It is best always to come to any place for the first time at evening or even at night, and then in the morning to return a little on your way and come to it again. Wandering there, out of the sunshine, in the stillness of the forest itself, with the ruin of a thousand winters under my feet, how could I be but angry that modern Italy—ah, so small a thing!—has chased out the great and ancient order that had dwelt here so long in quietness, and has established after our pattern a utilitarian school, and thus what was once a guest-house is now a pension of tourists. But in the abbey itself I forgot my anger, I was ashamed of my contempt of those who could do so small a thing. This place was founded because a young man refused to hate his enemy; every stone here is a part of the mountain, every beam a tree of the forest, the forest that has been renewed and destroyed a thousand times, that has never known resentment, because it thinks only of life. Yes, this is no place for hatred; since he who founded it loved his enemies, I also will let them pass by, and since I too am of that company which thinks only of life, what is the modern world to me with its denial, its doubt, its contemptible materialism, its destruction, its misery? Like winter, it will flee away before the first footsteps of our spring.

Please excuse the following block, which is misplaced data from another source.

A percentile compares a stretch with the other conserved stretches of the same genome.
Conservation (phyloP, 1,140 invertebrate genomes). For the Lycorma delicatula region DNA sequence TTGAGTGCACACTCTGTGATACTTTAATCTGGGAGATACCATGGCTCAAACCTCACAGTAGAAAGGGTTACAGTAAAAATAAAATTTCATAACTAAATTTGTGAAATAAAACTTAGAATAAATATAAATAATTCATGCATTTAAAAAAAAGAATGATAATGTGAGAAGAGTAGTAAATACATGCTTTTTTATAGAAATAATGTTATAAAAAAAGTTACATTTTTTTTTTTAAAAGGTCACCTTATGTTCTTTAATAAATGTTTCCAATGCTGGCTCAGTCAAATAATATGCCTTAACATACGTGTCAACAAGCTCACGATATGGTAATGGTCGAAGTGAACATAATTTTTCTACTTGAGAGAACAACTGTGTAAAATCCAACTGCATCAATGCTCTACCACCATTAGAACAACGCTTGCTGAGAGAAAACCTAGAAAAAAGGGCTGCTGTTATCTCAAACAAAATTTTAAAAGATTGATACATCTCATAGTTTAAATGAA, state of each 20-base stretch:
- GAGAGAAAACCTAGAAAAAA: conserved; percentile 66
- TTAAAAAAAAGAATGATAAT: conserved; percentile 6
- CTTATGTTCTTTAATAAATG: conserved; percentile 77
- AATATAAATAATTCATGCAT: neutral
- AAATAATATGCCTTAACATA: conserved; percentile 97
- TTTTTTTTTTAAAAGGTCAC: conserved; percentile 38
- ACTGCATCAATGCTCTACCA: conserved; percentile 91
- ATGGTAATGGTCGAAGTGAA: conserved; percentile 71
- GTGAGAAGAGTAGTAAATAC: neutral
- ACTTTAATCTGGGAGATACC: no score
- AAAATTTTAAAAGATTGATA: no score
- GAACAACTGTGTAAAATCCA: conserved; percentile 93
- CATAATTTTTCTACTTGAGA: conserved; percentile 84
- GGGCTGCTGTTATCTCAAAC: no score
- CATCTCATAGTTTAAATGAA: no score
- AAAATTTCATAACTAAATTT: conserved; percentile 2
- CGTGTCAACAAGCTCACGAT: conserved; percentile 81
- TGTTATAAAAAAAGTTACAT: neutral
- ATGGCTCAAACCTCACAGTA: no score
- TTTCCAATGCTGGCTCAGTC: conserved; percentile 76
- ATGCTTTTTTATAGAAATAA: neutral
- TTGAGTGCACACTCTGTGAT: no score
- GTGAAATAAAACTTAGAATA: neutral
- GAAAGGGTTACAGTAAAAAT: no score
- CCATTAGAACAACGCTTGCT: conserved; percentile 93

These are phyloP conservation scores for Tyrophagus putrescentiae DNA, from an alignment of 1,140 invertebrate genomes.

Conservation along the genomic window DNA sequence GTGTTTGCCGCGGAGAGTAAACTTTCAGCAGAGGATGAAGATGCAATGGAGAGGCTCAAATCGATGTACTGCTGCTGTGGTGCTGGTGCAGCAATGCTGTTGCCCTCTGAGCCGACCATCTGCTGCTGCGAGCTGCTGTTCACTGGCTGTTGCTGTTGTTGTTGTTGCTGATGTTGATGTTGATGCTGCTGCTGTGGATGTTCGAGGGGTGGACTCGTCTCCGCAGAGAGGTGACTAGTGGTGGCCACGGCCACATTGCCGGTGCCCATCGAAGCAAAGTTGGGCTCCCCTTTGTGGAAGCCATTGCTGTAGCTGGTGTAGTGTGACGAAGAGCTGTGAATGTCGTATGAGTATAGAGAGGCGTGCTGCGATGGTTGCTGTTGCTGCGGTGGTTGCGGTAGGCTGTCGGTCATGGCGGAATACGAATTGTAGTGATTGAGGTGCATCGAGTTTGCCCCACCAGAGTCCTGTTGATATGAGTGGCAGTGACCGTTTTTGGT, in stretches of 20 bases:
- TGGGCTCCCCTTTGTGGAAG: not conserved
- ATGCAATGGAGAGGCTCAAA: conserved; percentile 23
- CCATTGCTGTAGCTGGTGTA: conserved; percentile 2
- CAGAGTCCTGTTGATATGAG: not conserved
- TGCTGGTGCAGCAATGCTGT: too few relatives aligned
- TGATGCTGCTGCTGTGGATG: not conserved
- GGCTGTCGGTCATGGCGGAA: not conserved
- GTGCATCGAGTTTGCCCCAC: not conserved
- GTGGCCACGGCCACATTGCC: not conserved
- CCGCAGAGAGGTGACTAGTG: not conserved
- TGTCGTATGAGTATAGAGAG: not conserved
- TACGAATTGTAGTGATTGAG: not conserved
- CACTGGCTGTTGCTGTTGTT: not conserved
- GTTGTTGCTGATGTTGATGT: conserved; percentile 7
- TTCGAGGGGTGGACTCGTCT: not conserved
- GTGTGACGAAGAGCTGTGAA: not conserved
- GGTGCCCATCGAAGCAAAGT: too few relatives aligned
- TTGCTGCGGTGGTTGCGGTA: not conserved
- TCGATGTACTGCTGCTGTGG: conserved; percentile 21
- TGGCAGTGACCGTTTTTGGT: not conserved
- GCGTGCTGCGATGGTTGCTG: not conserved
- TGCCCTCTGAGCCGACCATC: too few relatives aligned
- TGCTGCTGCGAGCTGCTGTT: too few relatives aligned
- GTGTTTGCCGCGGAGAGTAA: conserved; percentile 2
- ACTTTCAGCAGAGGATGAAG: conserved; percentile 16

It was S. Giovanni Gualberto who founded the Vallombrosan Order and established here an abbey, whose daughter we now see. Born about the year 1000, he was the son of Gualberto dei Visdomini, Signore of Petroio in Val di Pesa, of the great family who lived in St. Peter's Gate in Florence, and were, according to Villani, the patrons of the bishopric. In those days murder daily walked the streets of every Tuscan city, and so it came to pass that before Giovanni was eighteen years old his brother Ugo had been murdered by one of that branch of his own house which was at feud with Gualberto. Urged on by his father, who, we may be sure, did not spare himself or his friends in seeking revenge, Giovanni was ever on the watch for his enemy, his brother's murderer; and it chanced that as he came into Florence on Good Friday morning in 1018, just before he got to S. Miniato al Monte, at a turning of that steep way he came upon him face to face suddenly in the sunlight. Surely God had delivered him into his hands! Giovanni was on horseback with his servant, and then the hill was in his favour; the other was alone. Seeing he had no chance, for the steel was already cold on his jumping throat, he sank on his knees, and, crossing his arms in the form of Holy Cross, he prayed hard to the Lord Jesus to save his soul alive. Hearing that blessed, beautiful name in the stillness of that morning, when all the bells are silent and the very earth hushed for Christ's death, Giovanni could not strike, but instead lifted up his enemy and embraced him, saying, "I give you not your life only, but my love too for ever. Pray for me that God may pardon my sin." So they went on their way; but Giovanni, when he came to the monastery of S. Miniato of the Benedictines, stole into the church and prayed before the great Crucifix,[132] begging God to pardon him; and while he prayed thus, the Christ miraculously bowed his head, "as it were to give him a token how acceptable was this sacrifice of his resentment."